Why are our Calendars so Full of Meetings?

excessive meetings
by , in Culture

We all have been in the position of trying to schedule a meeting with someone and because of their unviability can’t meet with them any sooner than four weeks out. Sure, people are busy with lots of added responsibility but meetings are a necessity as they are an effective tool for communication.  However, they can infest and take over our calendars leaving us wondering how it happened. The question that needs to be asked is how can we tell by looking at our calendars that a line has been crossed and we are having too many meetings?

Meetings in of themselves are not a bad thing. They are an effective tool because they provide a rich medium for communicating information. There is nothing like a face-to-face setting, be it one-on-one or in large groups, for conveying to attendees all the substance and emotion related to a topic. Meetings are also an efficient means for interacting, collaborating, and reaching consensus. The bantering back and forth between participants deepens their understanding of the topic making way for shared understanding and future action.

So when does such an effective tool get hijacked and become a burden to individuals and organizations? There is no one data point that can tell you this, but there are three specific trends that can be observed to give you a hunch.

  1. Who is initiating the meetings?
  2. Are the majority of meetings held one-on-one or with more than two people?
  3. What is the primary purpose of the meetings? (Providing status, resolving issues, obtaining approval, validating or giving feedback on actions, etc.)

If you watch these three trends closely you will notice two types of individuals initiating most of the meetings: those who want to make all the decisions and those who don’t like to make any decisions. These are the culprits who drive the meeting count up in organizations. Let’s look at them closer.

Decision Makers

Individuals who want to make all the decisions don’t trust others to make a decision as well as they can. They also don’t trust others to do a job as well as they can. As a result, they are very uncomfortable with giving others autonomy.  They are driven to be in the know about everything and not letting anything proceed in a direction other than where they want it to go. For them, meetings are an efficient means for obtaining information and controlling the decisions and actions of others. Most of their meetings are one-on-one with their subordinates. The second largest group of meetings is one-on-one with their peers.

Non-Decision Makers

Individuals who don’t like making decisions are the polar opposite. They don’t trust their ability to make a decision or do a job as well as others can. They are very uncomfortable with any sort of autonomy. They seek security in numbers, abdicating their responsibility and accountability, trying to distribute it to others. Meetings are an efficient means for them to allow others to make their decisions and validate their actions. The majority of their meetings are with their peers and management.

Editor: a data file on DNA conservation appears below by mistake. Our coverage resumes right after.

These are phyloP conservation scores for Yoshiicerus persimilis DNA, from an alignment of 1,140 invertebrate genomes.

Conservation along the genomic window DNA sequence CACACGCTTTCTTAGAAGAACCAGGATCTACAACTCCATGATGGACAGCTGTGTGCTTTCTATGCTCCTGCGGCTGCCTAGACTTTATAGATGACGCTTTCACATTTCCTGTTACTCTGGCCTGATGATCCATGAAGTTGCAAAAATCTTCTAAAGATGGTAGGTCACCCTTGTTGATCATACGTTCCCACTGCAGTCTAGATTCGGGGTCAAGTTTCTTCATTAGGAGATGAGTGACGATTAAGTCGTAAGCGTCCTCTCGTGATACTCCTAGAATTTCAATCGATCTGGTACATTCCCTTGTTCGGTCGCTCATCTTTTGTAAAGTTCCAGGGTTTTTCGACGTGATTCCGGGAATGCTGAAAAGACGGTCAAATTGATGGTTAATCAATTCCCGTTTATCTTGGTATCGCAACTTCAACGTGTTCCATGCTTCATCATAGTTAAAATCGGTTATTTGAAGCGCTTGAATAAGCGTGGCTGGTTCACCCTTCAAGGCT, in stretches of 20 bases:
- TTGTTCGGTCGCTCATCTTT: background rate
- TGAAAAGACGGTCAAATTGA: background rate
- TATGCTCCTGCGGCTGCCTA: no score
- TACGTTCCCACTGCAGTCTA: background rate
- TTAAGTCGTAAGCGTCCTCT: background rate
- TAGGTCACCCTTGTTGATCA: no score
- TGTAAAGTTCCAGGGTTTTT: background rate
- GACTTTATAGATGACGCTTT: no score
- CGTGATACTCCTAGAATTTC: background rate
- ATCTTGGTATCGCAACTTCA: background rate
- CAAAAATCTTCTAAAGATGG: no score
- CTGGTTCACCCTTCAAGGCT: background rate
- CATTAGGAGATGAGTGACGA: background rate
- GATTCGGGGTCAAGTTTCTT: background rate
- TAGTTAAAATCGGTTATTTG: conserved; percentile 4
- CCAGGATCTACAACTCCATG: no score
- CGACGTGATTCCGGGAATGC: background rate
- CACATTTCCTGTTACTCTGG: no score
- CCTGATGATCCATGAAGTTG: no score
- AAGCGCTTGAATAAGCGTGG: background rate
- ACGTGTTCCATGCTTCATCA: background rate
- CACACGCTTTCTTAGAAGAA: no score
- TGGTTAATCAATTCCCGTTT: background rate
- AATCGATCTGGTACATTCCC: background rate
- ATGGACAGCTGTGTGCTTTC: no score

Organizational culture can play a big role in the abusive use of meetings too. People who would not normally exhibit the above characteristics can be heavily influenced by an organization’s culture.  Cultures that reward individual heroism and value it more than team results bring out the controlling nature in people. Also, cultures that publicly crucify individuals who make mistakes cause people to seek safety and avoid getting in harm’s way.

The only people who can change culture and individual behavior are organizational leaders. If the culture is contributing to too many meetings they must work on changing it. If the culture is neutral and only a few individuals are abusing meetings leaders can correct the behavior of the individuals. They need to tell controlling employees to stop having status meetings and rely more on email or reports. They need to tell the scared employees to stop bugging people with meetings and make decisions on their own.

Organizational leaders can also shock the system by not allowing meetings for extended periods of time. This allows people who normally have to attend meetings to gain some power and rebel against the excessiveness. After the extended period leaders can ask individuals to send in reports of what broke as a result of not being able to have meetings. This can generate a real dose of reality and reset habits.

There is a lot of good that gets accomplished in meetings. This should not be denied. It is only the abusive situations leaders should look to correct. Their goal should be to trade the effort wasted in unnecessary meetings for individual productivity.

Any ideas for what to do with those unused conference rooms?